Thoughts On Riding Big, Tall And Heavy Adventure Motorcycles

DSC_0199 (Edited)

I firmly believe that big, tall and heavy adventure motorcycles are ridden off the tarmac using just two things – skill and confidence. You start out with neither and then as you keep taking your motorcycle off road and start figuring things out for yourself, you slowly develop the skill (and the muscle memory that goes with it) which then eventually builds your confidence. It doesn’t matter if you are tall or short, fat or thin. Also no amount of YouTube videos or sitting in a classroom listening to an expert sharing wisdom will get you the skill or the confidence you need to ride an adventure motorcycle off the tarmac.

On the third day of my ride to Andhra Pradesh on my Triumph Tiger 800 XRx, I rode from Narsipatnam to Lambasingi, a remote village far from the main national highway. After I had a cup of coffee I decided to ride to Araku. My Garmin GPS told me that there was no road from Lambasingi to Araku and I would need to turn around, head back to Narsipatnam and then take the road to Araku from there. I was about to do that when I decided to check Google Maps and was surprised to find a small road weaving its way from Lambasingi and meeting a broader road somewhere halfway to Araku.

If I was riding my Harley-Davidson Fat Boy, there would be no question on what to do next. I would return to Narsipatnam. But I was riding an adventure motorcycle and decided to see if an adventure lay in front of me that day. So I started riding down the road described in Google Maps. I passed a couple of villages and then abruptly the road condition deteriorated. Huge potholes, long gravel stretches, sharp climbs and dips into water streams. I kept on riding kilometer after kilometer and realized that I hadn’t crossed a soul in quite a while. I stopped for rest and checked both my mobiles phones. No coverage. I was possibly in one of the remotest parts of the country with no sign of life around me and no way to communicate to anyone. I wasn’t even sure what kind of wildlife was lurking in the thick jungle I was riding through. Obviously not many people used this road which is probably why nobody had bothered to fix it for decades. If I had a serious mishap here, I would probably need to wait for hours for someone to find and rescue me.

I had to make a decision. Turn around and head back the road I knew I could manage or keep riding deeper into an increasingly sinister unknown. I said to myself, “You bought an adventure motorcycle, right? Here is your adventure. Don’t turn your back on it now.” So I pushed forward. After a while the forest cleared out and I started riding through some amazing landscape. I resisted the urge to stop and take pictures as I was still worried about the possible wildlife around me. After riding for around fifteen kilometers I found myself in the middle of a coffee plantation and I heaved a sigh of relief. This meant I was approaching a village and I rode into it. The road improved from there on and I eventually made it to the nicer road to Araku.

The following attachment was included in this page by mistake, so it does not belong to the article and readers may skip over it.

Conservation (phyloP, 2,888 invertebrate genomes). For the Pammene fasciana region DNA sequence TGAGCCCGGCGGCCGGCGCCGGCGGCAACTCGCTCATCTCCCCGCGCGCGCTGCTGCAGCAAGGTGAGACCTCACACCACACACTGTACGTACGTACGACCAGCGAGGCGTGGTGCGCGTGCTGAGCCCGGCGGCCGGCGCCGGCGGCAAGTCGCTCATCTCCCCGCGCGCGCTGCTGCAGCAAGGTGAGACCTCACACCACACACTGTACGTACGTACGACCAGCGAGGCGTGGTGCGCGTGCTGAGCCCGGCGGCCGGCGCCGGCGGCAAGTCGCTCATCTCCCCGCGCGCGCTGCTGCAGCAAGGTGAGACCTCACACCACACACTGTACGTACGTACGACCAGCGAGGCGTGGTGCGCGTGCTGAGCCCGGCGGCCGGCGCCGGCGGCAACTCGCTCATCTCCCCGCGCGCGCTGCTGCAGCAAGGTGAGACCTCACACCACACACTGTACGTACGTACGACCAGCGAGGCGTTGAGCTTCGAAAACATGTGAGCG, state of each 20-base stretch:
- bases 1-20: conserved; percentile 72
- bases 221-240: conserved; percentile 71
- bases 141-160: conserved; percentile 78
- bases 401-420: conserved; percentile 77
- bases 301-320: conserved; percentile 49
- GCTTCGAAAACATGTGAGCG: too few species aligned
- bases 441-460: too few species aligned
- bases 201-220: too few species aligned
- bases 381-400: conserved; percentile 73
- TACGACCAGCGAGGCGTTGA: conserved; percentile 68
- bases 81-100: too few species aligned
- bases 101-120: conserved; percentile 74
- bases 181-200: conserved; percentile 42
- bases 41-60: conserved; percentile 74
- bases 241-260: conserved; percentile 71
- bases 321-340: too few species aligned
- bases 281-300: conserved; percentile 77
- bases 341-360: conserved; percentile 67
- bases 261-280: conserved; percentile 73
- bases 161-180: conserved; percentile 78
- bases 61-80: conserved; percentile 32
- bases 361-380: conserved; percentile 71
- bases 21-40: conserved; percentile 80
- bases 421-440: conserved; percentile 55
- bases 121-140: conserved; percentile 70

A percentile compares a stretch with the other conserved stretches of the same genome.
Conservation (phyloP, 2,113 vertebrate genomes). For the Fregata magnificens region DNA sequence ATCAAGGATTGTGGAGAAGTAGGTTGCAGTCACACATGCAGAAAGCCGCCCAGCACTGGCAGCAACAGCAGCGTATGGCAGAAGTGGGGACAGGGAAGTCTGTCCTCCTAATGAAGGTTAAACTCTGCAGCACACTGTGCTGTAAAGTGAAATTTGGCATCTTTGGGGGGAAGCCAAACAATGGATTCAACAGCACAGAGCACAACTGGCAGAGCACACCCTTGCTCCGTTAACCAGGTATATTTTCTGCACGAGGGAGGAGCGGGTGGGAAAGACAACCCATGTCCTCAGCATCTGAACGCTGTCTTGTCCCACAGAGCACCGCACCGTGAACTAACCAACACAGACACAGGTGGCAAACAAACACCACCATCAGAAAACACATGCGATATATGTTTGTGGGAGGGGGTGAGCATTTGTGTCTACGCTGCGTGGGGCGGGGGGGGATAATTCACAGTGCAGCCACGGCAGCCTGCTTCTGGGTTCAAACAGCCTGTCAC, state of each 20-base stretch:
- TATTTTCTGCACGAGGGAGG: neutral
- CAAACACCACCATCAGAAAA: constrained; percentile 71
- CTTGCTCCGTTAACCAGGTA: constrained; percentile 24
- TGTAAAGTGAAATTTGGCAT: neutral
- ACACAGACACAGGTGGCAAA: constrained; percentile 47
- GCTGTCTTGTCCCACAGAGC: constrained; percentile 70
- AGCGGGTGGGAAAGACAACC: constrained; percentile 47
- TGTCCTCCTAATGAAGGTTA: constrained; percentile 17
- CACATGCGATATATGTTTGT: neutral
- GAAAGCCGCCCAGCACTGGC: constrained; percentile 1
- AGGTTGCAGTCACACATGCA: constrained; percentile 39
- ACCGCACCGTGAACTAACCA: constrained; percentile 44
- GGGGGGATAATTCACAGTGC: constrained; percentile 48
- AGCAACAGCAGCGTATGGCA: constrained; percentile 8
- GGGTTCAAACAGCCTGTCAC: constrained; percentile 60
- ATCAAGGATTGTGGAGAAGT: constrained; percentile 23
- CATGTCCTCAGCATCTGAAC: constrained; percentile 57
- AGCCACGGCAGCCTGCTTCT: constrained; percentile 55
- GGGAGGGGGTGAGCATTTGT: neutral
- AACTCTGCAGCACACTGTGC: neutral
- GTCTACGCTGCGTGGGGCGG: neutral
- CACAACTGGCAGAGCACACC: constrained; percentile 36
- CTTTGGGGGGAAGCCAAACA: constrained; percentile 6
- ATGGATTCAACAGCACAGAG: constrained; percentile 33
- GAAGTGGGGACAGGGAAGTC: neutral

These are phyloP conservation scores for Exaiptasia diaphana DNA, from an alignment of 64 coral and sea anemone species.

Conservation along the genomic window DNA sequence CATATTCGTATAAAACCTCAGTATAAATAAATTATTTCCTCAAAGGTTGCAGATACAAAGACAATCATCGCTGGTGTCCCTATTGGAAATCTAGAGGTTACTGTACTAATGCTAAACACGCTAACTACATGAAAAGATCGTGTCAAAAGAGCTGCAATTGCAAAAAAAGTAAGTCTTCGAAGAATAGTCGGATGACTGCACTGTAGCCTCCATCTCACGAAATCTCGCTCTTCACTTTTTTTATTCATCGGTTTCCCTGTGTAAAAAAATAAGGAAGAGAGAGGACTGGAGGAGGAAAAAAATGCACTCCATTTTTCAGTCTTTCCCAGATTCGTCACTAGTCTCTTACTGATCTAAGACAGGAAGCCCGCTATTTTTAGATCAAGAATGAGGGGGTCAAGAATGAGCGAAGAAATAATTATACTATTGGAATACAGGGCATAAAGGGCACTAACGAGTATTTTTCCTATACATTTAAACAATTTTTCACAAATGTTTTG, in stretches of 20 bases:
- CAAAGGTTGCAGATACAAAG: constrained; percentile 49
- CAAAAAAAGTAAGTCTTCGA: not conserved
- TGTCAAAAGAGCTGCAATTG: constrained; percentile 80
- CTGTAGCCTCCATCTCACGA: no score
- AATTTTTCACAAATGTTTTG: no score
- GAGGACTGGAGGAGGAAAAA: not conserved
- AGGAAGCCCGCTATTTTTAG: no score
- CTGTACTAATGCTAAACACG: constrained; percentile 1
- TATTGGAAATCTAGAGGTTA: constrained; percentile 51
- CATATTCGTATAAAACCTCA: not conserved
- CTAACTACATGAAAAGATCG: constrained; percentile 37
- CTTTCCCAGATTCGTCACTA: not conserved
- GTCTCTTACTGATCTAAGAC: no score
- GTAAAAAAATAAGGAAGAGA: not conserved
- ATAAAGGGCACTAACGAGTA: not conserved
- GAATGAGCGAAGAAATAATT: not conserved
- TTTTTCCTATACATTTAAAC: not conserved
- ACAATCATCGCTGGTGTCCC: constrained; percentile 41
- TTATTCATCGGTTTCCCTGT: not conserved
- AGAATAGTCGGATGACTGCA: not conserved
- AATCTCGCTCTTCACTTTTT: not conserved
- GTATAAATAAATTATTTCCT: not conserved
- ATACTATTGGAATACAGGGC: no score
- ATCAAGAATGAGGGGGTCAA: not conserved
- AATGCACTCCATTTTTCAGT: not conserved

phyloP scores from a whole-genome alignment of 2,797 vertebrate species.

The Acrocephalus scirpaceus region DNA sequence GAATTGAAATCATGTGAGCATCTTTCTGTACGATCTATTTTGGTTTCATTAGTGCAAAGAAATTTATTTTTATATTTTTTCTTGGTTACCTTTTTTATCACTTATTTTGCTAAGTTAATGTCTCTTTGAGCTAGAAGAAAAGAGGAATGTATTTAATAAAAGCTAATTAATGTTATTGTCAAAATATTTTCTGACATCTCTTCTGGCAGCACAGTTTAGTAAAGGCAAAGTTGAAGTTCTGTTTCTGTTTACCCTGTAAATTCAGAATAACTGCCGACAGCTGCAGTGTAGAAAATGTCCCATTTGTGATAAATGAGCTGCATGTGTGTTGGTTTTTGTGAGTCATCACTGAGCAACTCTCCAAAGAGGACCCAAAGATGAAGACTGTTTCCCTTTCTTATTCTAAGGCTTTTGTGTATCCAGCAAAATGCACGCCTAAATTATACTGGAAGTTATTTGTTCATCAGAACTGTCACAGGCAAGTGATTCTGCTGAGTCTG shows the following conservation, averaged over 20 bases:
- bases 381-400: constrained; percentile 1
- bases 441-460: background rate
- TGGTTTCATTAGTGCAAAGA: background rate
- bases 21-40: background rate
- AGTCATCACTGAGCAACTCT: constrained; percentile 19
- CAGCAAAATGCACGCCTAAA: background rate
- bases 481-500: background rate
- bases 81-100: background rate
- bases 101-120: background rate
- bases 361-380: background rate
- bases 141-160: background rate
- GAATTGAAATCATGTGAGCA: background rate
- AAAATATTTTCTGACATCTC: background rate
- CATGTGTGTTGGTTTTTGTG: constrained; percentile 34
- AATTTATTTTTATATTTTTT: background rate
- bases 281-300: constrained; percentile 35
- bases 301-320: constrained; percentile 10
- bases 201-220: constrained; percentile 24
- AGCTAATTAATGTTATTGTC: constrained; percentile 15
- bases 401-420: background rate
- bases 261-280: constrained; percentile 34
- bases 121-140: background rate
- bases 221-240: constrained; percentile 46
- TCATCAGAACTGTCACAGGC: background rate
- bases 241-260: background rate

Even though I didn’t cross paths with a tiger or leopard that day, this felt like a mini-adventure to me. The fact that I have been riding my Tiger on trails in Goa gave me the skill and confidence to take that road on Google Maps and ride into the unknown.

People often ask me to advise them on which motorcycle to buy. If I think the person is a Facebook rider I recommend a Harley right away. No point wasting their time and mine. But if the person wants to truly explore I recommend an adventure motorcycle. At present I’m recommending a Triumph Tiger 800 XRx because that’s what I know best. The XR range of Tigers are designed for tarmac but also have a respectable amount of off-road capability which I can say I have tested. I also recommend people to take their adventure motorcycles off road from time to time even though it may not be part of their plan. You never know when you may want to of have to get off the tarmac. A landslide or accident could block a highway and force you to take a lesser traveled path.

It is very important to understand and appreciate that riding a big, tall and heavy adventure motorcycle on tarmac is very different than riding it off-road. My XRx has an off-road mode. But its not like I can press a button and ride on gravel like how I ride it on tarmac. It’s poles apart actually. It’s better to experiment with your adventure motorcycle when you are with friends in a controlled environment and gain the skill an confidence rather than find yourself thrust into a sticky situation without a clue as to how go about getting yourself out of it. It’s better to drop your adventure motorcycle, learn to pick it up and carry on riding than keep it polished and shining in your garage.

Unless you want to be a Facebook rider. 🙂

  • Prashanth Mani

    Facebook rider= Harley rider! very well said. My 9 day kerala ride was on a triumph tiger with my cousin, who was on a harley 48. i had a good time laughing!